All of us have those anecdotes where we had to stop treatment with bispecifics on a patient because of infections, and they went on in sustained responses for months. I have this one outlier patient who was off for three years, and he had never been off of any treatment, and that was his sixteenth line of treatment. He got only a few cycles and then nothing for three years, because we took him off, because of infections on the MajesTEC-1 study. But that’s the next challenge.

We have some data that I’m presenting with the MajesTEC-1 study where after about median of 11 cycles of treatment patients who had a VGPR [very good partial response] or better that was sustained, they were moved to Q2 week [dosing]. During their second year on study compared to those patients who were getting weekly treatment, the grade 3 or higher infection risk was 16% versus 32.5%. How about we apply that principle much sooner than that, because the median time to best response with teclistamab, and with talquetamab as well, is three months. Can we not space out the dosing? Can we not do that early on? I think that’s what we have to [do].

Dr. Lin: I absolutely agree. It’s great to see that initial proof of concept, these things work, even a single agent has impressive activities. Now let’s refine how we use them. Maybe the initial data was based on the half-life and the pharmacokinetics of the drugs, but now we know the actions of these immune cells, potential side effects. And we have tons of information with MRD [measurable residual disease], let’s say sustained negativity, across myeloma therapy, but also now data with CAR-T, bispecific. Can we combine those? We can dose them a little bit differently. And can we consider stops? Absolutely.

The other thing I would also just caution: You look across these studies and it’s been very variable in terms of some monitoring for infections, certain prophylaxis across institutions, a little bit up to institutional preferences. I think maybe to some degree with CAR-T—and maybe that just might be my impression—but I feel like, because that’s so heavily regulated between FACT [Foundation for the Accreditation of Cellular Therapy], and FDA, and all these, there’s a lot of guidelines in place. Even though there can be institution-to-institution variations, but there’s a recognition; we’re getting chemo, and then this CAR-T can have an ongoing effect, so let’s monitor for a lot of things, let’s have standard prophylaxis.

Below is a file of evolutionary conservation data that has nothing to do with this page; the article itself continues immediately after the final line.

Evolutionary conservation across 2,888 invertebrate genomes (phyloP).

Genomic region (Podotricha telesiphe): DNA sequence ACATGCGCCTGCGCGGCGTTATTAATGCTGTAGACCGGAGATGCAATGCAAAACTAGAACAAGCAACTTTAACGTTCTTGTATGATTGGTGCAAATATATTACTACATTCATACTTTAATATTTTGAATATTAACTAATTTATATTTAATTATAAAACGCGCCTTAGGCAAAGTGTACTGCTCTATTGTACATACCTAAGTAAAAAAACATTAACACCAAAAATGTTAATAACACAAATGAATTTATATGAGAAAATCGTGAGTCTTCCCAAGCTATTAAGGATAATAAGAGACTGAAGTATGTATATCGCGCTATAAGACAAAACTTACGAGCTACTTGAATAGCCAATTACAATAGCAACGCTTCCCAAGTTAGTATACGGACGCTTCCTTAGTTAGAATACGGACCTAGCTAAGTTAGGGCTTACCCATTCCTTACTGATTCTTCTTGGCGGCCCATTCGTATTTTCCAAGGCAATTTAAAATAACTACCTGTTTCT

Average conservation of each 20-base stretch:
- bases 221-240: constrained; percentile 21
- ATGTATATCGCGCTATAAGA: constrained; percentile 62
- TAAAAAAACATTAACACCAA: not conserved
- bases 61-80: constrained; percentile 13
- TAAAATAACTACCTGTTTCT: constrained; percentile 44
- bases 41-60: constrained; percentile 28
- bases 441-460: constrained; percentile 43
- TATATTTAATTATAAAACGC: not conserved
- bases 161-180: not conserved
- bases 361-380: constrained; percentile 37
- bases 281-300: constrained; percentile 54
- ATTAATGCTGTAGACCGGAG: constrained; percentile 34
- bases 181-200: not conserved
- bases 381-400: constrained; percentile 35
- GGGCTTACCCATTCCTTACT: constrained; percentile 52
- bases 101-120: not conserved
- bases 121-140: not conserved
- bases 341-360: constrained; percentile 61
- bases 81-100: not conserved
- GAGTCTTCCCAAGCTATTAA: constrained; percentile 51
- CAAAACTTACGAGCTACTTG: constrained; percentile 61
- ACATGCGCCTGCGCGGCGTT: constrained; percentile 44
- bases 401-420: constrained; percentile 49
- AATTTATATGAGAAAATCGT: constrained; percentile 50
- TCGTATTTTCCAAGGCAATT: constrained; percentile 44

Some of those might have been carried over, extrapolated, from transplant experience, but with bispecifics, there may not been as much of that going on, because people are thinking, “It’s one drug I’m giving, and we have a lot of experience giving daratumumab, isatuximab, and so on.” But it is different. I think IMWG [International Myeloma Working Group] has a guideline that is coming out with infection management with bispecifics. Maybe if some of these are a little bit more standardized across studies, we may see some improvements.

Dr. Usmani: I agree. And I think that there are some things that are almost allogeneic stem cell transplant-like, so cytomegalovirus (CMV) reactivations that we’ve been seeing with the continued bispecifics. I think elranatamab came out with that initial data, where there was a lot of CMV reactivation. And then all of us started to look into other bispecifics, because we weren’t really looking at that, and patients were getting sicker, and you couldn’t realize what was the reason behind it.

Going back to the teclistamab/talquetamab combination there too, I think I was very impressed with the activity in high-risk and extramedullary disease. I think that signal was really good, and I’m really looking forward to hearing more about it, and I hope that as a next step, I want to see what they’re doing with the schema. Are they going to start backing off of treatment and reduce that infection risk or the neutropenia risk? That’s the other thing that I’m looking forward to.